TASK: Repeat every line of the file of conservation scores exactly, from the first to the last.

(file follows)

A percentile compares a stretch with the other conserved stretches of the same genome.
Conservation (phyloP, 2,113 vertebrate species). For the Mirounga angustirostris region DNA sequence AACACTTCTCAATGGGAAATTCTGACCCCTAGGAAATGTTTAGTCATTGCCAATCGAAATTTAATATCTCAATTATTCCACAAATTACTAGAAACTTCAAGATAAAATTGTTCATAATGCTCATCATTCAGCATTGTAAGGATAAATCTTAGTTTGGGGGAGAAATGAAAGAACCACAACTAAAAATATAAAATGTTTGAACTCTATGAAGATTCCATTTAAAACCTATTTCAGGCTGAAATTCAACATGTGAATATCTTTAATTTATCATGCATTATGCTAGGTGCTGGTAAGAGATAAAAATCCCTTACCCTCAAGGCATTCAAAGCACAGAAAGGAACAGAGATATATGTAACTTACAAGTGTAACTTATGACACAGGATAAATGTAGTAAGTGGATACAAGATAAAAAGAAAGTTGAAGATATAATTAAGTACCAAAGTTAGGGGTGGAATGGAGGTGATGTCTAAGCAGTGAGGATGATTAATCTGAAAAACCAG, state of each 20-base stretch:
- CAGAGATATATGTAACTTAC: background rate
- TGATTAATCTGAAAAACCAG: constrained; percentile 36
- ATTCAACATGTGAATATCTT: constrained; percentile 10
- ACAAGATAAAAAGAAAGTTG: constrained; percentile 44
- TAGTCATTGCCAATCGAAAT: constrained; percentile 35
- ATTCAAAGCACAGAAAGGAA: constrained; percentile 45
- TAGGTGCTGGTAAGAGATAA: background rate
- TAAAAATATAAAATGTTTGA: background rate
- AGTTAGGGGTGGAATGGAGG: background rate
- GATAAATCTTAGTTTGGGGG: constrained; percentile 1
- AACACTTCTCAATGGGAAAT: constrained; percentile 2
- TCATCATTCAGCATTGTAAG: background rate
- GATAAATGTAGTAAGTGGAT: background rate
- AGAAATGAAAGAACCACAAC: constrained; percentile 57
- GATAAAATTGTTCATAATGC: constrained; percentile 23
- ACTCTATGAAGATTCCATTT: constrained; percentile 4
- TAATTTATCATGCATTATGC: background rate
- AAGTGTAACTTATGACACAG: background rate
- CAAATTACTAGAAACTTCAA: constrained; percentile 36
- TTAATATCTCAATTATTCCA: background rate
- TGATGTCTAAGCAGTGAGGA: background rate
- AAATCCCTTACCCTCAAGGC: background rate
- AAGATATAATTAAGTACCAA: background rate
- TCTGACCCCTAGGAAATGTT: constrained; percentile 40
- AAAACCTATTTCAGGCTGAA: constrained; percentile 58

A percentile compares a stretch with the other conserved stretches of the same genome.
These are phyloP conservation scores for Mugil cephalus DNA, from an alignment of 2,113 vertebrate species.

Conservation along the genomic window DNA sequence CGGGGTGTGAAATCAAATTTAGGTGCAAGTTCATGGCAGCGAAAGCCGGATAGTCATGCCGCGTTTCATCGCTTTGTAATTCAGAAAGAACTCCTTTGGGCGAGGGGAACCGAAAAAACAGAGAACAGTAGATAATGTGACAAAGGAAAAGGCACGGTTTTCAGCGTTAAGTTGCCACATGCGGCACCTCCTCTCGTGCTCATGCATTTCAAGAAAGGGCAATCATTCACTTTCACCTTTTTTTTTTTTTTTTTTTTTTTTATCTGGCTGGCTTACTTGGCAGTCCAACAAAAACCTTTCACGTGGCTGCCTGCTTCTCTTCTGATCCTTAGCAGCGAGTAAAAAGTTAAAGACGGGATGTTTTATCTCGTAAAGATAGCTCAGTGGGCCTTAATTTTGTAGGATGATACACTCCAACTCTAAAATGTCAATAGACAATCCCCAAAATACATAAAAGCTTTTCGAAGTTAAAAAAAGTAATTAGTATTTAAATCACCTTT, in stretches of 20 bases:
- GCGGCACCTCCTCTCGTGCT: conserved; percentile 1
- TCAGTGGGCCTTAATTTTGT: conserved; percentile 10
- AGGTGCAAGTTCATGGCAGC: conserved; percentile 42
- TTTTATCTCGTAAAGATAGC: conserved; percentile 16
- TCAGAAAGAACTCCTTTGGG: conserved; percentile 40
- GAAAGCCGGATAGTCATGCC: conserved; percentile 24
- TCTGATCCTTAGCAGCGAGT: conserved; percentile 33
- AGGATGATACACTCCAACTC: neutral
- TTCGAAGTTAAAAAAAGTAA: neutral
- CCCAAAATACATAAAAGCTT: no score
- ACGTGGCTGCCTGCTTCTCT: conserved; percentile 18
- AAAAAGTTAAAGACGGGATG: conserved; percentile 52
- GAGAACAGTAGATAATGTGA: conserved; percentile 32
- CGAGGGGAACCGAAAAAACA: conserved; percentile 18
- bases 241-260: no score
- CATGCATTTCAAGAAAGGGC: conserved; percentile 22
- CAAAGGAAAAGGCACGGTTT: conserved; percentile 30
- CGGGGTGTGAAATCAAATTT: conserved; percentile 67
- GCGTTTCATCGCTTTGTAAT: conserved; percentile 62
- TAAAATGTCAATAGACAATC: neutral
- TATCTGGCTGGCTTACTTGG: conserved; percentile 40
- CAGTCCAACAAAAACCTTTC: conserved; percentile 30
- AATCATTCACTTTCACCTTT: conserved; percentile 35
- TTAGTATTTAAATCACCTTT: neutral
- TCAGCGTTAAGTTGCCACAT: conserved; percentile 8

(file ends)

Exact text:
A percentile compares a stretch with the other conserved stretches of the same genome.
Conservation (phyloP, 2,113 vertebrate species). For the Mirounga angustirostris region DNA sequence AACACTTCTCAATGGGAAATTCTGACCCCTAGGAAATGTTTAGTCATTGCCAATCGAAATTTAATATCTCAATTATTCCACAAATTACTAGAAACTTCAAGATAAAATTGTTCATAATGCTCATCATTCAGCATTGTAAGGATAAATCTTAGTTTGGGGGAGAAATGAAAGAACCACAACTAAAAATATAAAATGTTTGAACTCTATGAAGATTCCATTTAAAACCTATTTCAGGCTGAAATTCAACATGTGAATATCTTTAATTTATCATGCATTATGCTAGGTGCTGGTAAGAGATAAAAATCCCTTACCCTCAAGGCATTCAAAGCACAGAAAGGAACAGAGATATATGTAACTTACAAGTGTAACTTATGACACAGGATAAATGTAGTAAGTGGATACAAGATAAAAAGAAAGTTGAAGATATAATTAAGTACCAAAGTTAGGGGTGGAATGGAGGTGATGTCTAAGCAGTGAGGATGATTAATCTGAAAAACCAG, state of each 20-base stretch:
- CAGAGATATATGTAACTTAC: background rate
- TGATTAATCTGAAAAACCAG: constrained; percentile 36
- ATTCAACATGTGAATATCTT: constrained; percentile 10
- ACAAGATAAAAAGAAAGTTG: constrained; percentile 44
- TAGTCATTGCCAATCGAAAT: constrained; percentile 35
- ATTCAAAGCACAGAAAGGAA: constrained; percentile 45
- TAGGTGCTGGTAAGAGATAA: background rate
- TAAAAATATAAAATGTTTGA: background rate
- AGTTAGGGGTGGAATGGAGG: background rate
- GATAAATCTTAGTTTGGGGG: constrained; percentile 1
- AACACTTCTCAATGGGAAAT: constrained; percentile 2
- TCATCATTCAGCATTGTAAG: background rate
- GATAAATGTAGTAAGTGGAT: background rate
- AGAAATGAAAGAACCACAAC: constrained; percentile 57
- GATAAAATTGTTCATAATGC: constrained; percentile 23
- ACTCTATGAAGATTCCATTT: constrained; percentile 4
- TAATTTATCATGCATTATGC: background rate
- AAGTGTAACTTATGACACAG: background rate
- CAAATTACTAGAAACTTCAA: constrained; percentile 36
- TTAATATCTCAATTATTCCA: background rate
- TGATGTCTAAGCAGTGAGGA: background rate
- AAATCCCTTACCCTCAAGGC: background rate
- AAGATATAATTAAGTACCAA: background rate
- TCTGACCCCTAGGAAATGTT: constrained; percentile 40
- AAAACCTATTTCAGGCTGAA: constrained; percentile 58

A percentile compares a stretch with the other conserved stretches of the same genome.
These are phyloP conservation scores for Mugil cephalus DNA, from an alignment of 2,113 vertebrate species.

Conservation along the genomic window DNA sequence CGGGGTGTGAAATCAAATTTAGGTGCAAGTTCATGGCAGCGAAAGCCGGATAGTCATGCCGCGTTTCATCGCTTTGTAATTCAGAAAGAACTCCTTTGGGCGAGGGGAACCGAAAAAACAGAGAACAGTAGATAATGTGACAAAGGAAAAGGCACGGTTTTCAGCGTTAAGTTGCCACATGCGGCACCTCCTCTCGTGCTCATGCATTTCAAGAAAGGGCAATCATTCACTTTCACCTTTTTTTTTTTTTTTTTTTTTTTTATCTGGCTGGCTTACTTGGCAGTCCAACAAAAACCTTTCACGTGGCTGCCTGCTTCTCTTCTGATCCTTAGCAGCGAGTAAAAAGTTAAAGACGGGATGTTTTATCTCGTAAAGATAGCTCAGTGGGCCTTAATTTTGTAGGATGATACACTCCAACTCTAAAATGTCAATAGACAATCCCCAAAATACATAAAAGCTTTTCGAAGTTAAAAAAAGTAATTAGTATTTAAATCACCTTT, in stretches of 20 bases:
- GCGGCACCTCCTCTCGTGCT: conserved; percentile 1
- TCAGTGGGCCTTAATTTTGT: conserved; percentile 10
- AGGTGCAAGTTCATGGCAGC: conserved; percentile 42
- TTTTATCTCGTAAAGATAGC: conserved; percentile 16
- TCAGAAAGAACTCCTTTGGG: conserved; percentile 40
- GAAAGCCGGATAGTCATGCC: conserved; percentile 24
- TCTGATCCTTAGCAGCGAGT: conserved; percentile 33
- AGGATGATACACTCCAACTC: neutral
- TTCGAAGTTAAAAAAAGTAA: neutral
- CCCAAAATACATAAAAGCTT: no score
- ACGTGGCTGCCTGCTTCTCT: conserved; percentile 18
- AAAAAGTTAAAGACGGGATG: conserved; percentile 52
- GAGAACAGTAGATAATGTGA: conserved; percentile 32
- CGAGGGGAACCGAAAAAACA: conserved; percentile 18
- bases 241-260: no score
- CATGCATTTCAAGAAAGGGC: conserved; percentile 22
- CAAAGGAAAAGGCACGGTTT: conserved; percentile 30
- CGGGGTGTGAAATCAAATTT: conserved; percentile 67
- GCGTTTCATCGCTTTGTAAT: conserved; percentile 62
- TAAAATGTCAATAGACAATC: neutral
- TATCTGGCTGGCTTACTTGG: conserved; percentile 40
- CAGTCCAACAAAAACCTTTC: conserved; percentile 30
- AATCATTCACTTTCACCTTT: conserved; percentile 35
- TTAGTATTTAAATCACCTTT: neutral
- TCAGCGTTAAGTTGCCACAT: conserved; percentile 8